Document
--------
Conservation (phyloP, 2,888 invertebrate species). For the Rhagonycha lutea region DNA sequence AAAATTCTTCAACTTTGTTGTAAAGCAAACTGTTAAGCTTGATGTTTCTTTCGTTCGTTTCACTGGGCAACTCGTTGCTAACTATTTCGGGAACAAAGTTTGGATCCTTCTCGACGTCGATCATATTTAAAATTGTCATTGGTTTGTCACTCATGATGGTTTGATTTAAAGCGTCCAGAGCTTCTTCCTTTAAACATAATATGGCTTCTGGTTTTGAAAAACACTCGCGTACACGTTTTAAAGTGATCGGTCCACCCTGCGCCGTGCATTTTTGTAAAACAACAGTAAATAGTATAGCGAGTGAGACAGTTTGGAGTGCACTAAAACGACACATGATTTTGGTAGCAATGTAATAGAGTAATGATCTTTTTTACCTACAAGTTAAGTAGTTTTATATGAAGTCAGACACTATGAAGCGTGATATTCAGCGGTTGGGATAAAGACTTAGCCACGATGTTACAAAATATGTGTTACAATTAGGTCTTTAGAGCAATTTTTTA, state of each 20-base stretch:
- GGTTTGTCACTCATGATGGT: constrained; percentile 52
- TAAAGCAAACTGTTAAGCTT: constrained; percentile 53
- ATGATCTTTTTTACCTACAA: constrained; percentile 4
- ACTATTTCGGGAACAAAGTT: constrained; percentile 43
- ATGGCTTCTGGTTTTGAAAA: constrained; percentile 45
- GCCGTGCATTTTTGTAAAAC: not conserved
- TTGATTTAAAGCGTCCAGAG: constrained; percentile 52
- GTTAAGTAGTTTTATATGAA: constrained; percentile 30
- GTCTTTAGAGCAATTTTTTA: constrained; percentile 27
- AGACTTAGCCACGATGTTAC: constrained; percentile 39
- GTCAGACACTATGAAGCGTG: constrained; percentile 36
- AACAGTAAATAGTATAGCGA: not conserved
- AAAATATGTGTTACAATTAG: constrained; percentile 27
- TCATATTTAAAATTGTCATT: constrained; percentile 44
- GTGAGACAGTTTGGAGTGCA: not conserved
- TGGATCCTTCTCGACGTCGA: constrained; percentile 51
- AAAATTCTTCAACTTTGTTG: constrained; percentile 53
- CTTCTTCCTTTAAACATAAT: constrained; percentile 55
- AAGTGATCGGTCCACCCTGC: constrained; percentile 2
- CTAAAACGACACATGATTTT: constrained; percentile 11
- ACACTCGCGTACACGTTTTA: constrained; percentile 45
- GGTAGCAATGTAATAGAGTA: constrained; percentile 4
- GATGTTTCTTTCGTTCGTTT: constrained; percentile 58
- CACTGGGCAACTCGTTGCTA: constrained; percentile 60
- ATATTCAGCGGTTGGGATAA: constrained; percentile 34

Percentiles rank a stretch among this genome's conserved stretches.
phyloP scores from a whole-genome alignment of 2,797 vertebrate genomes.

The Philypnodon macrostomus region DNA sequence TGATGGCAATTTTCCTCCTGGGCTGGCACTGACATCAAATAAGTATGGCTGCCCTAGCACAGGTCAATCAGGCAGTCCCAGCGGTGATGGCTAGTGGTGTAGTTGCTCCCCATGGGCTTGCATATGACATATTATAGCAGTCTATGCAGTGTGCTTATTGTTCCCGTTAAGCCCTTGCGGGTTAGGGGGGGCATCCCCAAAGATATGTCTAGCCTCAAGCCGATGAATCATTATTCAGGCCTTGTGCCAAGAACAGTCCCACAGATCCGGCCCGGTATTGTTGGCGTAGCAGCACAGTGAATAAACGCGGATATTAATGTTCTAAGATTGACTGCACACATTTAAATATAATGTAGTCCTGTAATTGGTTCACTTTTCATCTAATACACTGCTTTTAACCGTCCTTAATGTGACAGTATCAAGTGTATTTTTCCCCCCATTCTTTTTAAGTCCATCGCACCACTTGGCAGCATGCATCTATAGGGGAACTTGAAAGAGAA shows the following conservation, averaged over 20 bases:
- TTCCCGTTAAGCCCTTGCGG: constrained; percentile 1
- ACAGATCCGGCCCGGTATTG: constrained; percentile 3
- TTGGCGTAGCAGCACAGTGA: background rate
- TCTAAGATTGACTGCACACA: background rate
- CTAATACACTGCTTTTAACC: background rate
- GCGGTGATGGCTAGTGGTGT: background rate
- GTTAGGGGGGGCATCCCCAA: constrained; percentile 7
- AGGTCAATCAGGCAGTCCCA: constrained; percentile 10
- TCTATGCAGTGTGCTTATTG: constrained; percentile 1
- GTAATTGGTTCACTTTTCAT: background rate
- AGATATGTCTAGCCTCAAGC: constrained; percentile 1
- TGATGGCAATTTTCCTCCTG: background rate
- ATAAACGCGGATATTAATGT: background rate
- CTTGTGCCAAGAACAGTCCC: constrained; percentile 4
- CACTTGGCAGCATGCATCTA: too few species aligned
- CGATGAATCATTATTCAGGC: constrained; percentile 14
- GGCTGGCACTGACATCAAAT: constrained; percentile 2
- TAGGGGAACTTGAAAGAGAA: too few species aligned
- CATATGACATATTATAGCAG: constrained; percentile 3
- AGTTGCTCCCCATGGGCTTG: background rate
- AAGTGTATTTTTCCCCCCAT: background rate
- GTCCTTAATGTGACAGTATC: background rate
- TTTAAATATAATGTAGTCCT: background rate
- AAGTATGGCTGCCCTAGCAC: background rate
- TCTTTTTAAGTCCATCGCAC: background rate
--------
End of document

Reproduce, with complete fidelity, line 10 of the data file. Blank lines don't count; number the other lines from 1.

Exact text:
- GTCTTTAGAGCAATTTTTTA: constrained; percentile 27